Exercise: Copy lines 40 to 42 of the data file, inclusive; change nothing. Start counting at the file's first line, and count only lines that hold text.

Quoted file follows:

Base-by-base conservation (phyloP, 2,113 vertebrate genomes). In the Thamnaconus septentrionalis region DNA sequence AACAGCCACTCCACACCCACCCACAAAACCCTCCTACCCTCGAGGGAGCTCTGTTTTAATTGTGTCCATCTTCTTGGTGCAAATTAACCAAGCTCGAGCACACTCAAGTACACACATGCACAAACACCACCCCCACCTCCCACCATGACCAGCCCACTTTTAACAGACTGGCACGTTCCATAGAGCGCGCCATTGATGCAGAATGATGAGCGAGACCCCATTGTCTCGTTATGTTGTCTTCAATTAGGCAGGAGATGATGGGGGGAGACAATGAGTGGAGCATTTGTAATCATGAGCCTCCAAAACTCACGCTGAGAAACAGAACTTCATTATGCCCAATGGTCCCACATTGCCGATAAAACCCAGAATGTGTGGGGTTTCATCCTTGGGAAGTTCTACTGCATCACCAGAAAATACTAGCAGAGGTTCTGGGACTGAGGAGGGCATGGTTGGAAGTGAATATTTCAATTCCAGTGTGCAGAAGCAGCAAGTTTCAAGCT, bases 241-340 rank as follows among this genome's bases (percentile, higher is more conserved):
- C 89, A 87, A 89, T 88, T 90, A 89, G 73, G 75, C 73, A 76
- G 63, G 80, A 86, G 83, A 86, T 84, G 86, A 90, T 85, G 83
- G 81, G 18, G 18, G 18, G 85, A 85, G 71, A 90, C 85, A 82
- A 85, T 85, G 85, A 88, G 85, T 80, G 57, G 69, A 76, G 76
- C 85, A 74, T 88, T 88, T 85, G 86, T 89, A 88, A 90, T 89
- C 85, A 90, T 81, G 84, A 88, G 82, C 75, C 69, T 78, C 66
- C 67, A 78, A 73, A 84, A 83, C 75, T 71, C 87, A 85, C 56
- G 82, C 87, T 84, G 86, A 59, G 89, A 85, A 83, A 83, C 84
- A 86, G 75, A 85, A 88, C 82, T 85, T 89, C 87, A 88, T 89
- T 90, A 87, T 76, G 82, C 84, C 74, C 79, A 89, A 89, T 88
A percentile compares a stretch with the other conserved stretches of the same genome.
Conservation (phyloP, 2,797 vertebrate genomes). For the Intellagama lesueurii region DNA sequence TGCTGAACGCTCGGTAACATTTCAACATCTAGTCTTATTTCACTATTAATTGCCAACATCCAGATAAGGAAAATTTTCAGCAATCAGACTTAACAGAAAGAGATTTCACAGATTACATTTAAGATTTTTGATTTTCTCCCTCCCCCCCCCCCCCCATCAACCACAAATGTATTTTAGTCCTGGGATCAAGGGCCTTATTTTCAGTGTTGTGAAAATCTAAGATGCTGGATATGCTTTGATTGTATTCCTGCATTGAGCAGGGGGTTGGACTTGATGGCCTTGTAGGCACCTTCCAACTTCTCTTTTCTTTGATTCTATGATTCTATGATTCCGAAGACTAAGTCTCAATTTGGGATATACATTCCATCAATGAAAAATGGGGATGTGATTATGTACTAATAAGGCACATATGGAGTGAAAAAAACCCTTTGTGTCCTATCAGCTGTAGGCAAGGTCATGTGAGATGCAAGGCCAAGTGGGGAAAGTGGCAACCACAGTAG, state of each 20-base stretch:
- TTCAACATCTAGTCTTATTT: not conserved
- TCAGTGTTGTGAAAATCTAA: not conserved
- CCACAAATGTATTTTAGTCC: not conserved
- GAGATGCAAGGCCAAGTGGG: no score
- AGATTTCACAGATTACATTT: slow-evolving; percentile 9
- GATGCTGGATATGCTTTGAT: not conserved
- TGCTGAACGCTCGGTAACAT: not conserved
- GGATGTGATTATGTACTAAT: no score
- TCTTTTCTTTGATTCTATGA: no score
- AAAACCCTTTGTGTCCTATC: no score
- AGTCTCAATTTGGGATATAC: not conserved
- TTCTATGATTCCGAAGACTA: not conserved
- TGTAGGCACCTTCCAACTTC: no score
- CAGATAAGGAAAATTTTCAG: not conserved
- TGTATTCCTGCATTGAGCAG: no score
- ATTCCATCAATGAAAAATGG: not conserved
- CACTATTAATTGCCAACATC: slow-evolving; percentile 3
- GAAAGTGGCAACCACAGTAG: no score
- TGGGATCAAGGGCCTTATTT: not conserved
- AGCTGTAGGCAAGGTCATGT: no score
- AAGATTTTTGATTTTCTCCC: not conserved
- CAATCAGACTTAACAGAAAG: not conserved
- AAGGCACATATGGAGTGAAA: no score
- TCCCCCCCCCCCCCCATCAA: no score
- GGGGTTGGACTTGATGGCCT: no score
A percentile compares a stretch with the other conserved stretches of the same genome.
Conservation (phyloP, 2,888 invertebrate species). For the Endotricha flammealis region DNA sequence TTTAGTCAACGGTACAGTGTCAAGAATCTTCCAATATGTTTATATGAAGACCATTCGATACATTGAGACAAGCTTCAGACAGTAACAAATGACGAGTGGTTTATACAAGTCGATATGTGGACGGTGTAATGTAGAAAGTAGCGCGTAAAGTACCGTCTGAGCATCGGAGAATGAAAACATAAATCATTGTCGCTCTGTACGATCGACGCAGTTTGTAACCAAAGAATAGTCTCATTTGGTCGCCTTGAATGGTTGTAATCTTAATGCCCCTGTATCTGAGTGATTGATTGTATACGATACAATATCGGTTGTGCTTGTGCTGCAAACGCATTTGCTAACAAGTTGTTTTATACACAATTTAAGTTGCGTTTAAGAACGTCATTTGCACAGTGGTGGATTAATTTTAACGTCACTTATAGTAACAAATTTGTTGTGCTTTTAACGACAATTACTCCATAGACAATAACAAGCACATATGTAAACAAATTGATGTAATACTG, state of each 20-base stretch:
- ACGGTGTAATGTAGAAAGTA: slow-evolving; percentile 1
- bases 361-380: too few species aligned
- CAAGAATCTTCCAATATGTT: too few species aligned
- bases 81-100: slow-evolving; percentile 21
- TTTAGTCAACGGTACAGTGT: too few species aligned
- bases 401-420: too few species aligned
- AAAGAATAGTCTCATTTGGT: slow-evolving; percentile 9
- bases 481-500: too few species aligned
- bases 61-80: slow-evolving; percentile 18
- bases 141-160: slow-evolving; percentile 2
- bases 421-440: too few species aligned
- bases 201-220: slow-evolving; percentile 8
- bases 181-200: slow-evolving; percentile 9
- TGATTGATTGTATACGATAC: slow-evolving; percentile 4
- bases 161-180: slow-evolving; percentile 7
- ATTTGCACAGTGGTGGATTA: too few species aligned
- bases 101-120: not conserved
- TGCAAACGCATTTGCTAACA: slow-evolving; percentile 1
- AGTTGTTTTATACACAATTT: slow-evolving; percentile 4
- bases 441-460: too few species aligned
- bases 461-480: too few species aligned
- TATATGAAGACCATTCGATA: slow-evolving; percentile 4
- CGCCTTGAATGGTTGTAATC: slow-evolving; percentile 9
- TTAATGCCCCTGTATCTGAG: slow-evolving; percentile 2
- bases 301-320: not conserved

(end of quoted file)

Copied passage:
Conservation (phyloP, 2,888 invertebrate species). For the Endotricha flammealis region DNA sequence TTTAGTCAACGGTACAGTGTCAAGAATCTTCCAATATGTTTATATGAAGACCATTCGATACATTGAGACAAGCTTCAGACAGTAACAAATGACGAGTGGTTTATACAAGTCGATATGTGGACGGTGTAATGTAGAAAGTAGCGCGTAAAGTACCGTCTGAGCATCGGAGAATGAAAACATAAATCATTGTCGCTCTGTACGATCGACGCAGTTTGTAACCAAAGAATAGTCTCATTTGGTCGCCTTGAATGGTTGTAATCTTAATGCCCCTGTATCTGAGTGATTGATTGTATACGATACAATATCGGTTGTGCTTGTGCTGCAAACGCATTTGCTAACAAGTTGTTTTATACACAATTTAAGTTGCGTTTAAGAACGTCATTTGCACAGTGGTGGATTAATTTTAACGTCACTTATAGTAACAAATTTGTTGTGCTTTTAACGACAATTACTCCATAGACAATAACAAGCACATATGTAAACAAATTGATGTAATACTG, state of each 20-base stretch:
- ACGGTGTAATGTAGAAAGTA: slow-evolving; percentile 1
- bases 361-380: too few species aligned